DNA was isolated from the intestinal wall using QIAGEN kits. Epigenetic changes in the blood and intestinal wall of turkeys were determined by analyzing global DNA methylation (methylome) with the use of Sigma Aldrich diagnostic kits. The levels of 8-hydroxydeoxyguanosine (8-OHdG), endonuclease 1 (APE-1) and oxoguanine glycosylase (OGG1) in the blood and intestinal wall of turkeys were determined using OxiSelect diagnostic kits (Cell Biolabs, Inc., San Diego, USA). OxiSelect diagnostic kits (Cell Biolabs, Inc., San Diego, USA) were also used to determine protein carbonyl (PC) and 3-nitrotyrosine (3-NT) derivatives as an indicator of the oxidation of AA residues. The levels of caspase 3 (Casp-3) and caspase 8 (Casp-8) were determined in the blood plasma and intestinal wall of turkeys using an ELISA kit (Cell Biolabs, Inc. San Diego, USA). The plasma levels of C-reactive protein (CRP) were determined in an ELISA reader using assays from Elabscience Biotechnology Co., Ltd. (Houston, Texas, USA). The levels of ceruloplasmin (Cp) in the plasma and jejunum of turkeys were determined using a Ceruloplasmin ELISA kit (Biomatik, Delaware, USA). The levels of total serum globulins and immunoglobulins IgA and IgY, tumor necrosis factor alpha (TNF-α), and interleukin 6 (IL-6) were determined in an ELISA reader using assays from Elabscience Biotechnology Co., Ltd. (Houston, Texas, USA). Anti-ORT IgY serum titers were determined using a commercial immunoenzymatic ELISA kit (IDEXX Laboratories, USA) according to the manufacturer’s recommendations. The ELISA assay was performed using an epMotion 5075 LH automated pipetting system (Eppendorf), an Elx405 washer, an Elx800 absorbance microplate reader (BioTek, USA) and the KBF 115 constant climate chamber (Binder, Tuttlingen, Germany).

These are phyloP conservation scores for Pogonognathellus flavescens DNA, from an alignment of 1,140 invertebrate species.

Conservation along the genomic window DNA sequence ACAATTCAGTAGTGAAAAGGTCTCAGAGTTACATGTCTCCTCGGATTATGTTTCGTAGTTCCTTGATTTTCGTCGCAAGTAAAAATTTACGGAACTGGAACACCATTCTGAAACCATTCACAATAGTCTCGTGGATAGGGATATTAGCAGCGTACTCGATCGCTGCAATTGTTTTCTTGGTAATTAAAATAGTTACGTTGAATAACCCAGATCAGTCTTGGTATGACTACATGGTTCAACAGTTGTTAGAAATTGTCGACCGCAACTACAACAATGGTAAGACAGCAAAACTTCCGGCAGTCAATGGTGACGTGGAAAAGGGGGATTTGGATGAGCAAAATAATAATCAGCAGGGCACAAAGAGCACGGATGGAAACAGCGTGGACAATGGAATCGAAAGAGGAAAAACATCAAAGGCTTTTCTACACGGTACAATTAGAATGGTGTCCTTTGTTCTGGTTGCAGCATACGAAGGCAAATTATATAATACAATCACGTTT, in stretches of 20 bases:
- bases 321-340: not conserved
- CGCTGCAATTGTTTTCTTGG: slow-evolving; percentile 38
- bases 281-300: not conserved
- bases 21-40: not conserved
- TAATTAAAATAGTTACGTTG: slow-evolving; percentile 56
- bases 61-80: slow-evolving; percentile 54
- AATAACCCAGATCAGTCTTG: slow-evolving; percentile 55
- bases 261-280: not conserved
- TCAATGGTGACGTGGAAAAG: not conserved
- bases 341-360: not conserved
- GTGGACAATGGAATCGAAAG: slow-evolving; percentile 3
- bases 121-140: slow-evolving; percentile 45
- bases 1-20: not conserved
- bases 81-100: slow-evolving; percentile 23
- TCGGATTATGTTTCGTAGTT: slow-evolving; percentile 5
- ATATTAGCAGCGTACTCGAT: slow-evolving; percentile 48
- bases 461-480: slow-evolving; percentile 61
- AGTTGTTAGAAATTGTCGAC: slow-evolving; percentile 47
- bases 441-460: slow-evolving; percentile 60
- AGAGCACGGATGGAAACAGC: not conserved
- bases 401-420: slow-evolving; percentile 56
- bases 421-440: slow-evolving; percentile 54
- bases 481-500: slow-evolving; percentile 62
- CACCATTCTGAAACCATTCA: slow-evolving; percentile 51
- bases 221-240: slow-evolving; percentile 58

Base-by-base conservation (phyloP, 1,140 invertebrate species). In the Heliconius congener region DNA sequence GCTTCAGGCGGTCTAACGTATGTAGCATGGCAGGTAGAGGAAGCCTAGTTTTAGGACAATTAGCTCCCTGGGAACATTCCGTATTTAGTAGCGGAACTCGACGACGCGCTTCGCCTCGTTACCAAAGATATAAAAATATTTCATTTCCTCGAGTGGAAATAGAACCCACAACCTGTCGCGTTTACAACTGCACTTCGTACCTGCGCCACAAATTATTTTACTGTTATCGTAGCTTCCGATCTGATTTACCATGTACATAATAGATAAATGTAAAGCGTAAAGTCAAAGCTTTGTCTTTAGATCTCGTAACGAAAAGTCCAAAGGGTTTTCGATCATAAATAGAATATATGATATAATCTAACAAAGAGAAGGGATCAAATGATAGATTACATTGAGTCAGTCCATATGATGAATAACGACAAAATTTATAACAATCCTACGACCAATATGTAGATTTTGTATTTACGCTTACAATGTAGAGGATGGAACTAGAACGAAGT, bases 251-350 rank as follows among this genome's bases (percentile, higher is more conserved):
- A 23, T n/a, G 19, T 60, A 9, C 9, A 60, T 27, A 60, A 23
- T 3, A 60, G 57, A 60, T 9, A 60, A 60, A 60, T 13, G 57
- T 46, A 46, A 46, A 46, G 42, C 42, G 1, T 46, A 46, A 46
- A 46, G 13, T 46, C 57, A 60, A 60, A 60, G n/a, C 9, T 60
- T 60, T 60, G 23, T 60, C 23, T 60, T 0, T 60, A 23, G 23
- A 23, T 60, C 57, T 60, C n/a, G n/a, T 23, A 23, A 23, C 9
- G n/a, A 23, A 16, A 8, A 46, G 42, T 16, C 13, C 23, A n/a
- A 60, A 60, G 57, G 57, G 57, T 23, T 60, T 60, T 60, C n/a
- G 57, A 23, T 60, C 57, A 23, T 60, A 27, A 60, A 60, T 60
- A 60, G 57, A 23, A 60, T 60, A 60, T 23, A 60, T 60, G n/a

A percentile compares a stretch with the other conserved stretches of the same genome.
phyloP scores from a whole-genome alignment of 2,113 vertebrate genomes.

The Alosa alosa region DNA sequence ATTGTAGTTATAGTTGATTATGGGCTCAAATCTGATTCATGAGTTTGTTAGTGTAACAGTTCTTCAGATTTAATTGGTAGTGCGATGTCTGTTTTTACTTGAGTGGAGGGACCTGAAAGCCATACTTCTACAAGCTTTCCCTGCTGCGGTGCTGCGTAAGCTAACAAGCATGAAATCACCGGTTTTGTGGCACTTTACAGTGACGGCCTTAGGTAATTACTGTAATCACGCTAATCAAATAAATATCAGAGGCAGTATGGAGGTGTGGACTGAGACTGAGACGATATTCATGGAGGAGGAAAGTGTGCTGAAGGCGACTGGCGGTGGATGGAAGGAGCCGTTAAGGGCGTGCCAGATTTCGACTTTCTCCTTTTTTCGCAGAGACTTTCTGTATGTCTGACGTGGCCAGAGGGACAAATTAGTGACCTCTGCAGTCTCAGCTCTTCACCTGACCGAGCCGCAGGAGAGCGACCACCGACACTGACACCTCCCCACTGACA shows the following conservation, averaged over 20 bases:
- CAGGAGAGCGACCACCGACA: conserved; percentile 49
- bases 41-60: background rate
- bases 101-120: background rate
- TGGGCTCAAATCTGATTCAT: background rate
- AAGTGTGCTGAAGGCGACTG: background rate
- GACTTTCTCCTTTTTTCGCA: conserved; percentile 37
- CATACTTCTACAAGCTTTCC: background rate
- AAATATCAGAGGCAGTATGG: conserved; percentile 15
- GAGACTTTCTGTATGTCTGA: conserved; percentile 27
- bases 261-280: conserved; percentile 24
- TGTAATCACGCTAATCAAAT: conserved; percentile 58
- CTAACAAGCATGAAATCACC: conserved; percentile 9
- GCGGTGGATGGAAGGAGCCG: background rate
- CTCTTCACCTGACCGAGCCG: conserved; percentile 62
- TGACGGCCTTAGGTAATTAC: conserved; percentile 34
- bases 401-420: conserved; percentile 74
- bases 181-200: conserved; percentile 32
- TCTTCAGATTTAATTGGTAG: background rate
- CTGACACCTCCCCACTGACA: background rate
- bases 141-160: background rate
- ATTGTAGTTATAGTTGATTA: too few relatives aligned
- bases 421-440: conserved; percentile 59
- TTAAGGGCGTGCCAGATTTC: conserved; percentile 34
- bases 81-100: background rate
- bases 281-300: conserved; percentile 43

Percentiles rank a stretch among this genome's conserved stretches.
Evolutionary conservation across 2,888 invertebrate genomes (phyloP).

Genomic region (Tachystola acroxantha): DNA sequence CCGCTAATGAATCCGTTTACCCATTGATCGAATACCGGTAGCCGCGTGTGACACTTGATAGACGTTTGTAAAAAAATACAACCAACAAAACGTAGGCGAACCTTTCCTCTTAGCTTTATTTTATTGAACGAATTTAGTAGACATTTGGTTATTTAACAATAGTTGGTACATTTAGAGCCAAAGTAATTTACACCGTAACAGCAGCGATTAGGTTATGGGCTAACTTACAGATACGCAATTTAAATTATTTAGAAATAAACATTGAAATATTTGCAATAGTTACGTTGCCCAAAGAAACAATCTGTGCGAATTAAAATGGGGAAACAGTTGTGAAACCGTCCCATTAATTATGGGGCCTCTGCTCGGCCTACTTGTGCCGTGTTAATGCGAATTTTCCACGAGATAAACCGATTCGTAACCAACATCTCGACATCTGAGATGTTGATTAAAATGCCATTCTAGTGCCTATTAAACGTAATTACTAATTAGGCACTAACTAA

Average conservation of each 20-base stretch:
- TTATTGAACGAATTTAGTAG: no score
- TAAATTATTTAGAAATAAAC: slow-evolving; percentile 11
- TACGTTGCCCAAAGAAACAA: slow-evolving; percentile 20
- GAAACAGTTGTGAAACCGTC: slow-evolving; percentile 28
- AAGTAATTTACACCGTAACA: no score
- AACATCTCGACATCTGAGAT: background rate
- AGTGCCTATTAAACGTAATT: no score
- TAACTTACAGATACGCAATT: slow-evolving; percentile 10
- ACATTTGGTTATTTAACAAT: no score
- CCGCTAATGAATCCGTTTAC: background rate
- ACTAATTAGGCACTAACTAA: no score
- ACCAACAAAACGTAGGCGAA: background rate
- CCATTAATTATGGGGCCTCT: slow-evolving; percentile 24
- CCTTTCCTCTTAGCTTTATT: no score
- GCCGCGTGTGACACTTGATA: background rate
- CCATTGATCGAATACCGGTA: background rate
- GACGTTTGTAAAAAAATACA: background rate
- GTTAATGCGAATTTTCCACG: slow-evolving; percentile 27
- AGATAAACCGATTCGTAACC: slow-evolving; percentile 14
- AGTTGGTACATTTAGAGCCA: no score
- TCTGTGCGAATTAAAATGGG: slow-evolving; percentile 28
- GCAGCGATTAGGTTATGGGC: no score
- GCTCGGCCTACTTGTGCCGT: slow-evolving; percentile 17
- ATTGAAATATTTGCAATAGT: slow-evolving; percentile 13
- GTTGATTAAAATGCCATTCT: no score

Analysis of mRNA expression levels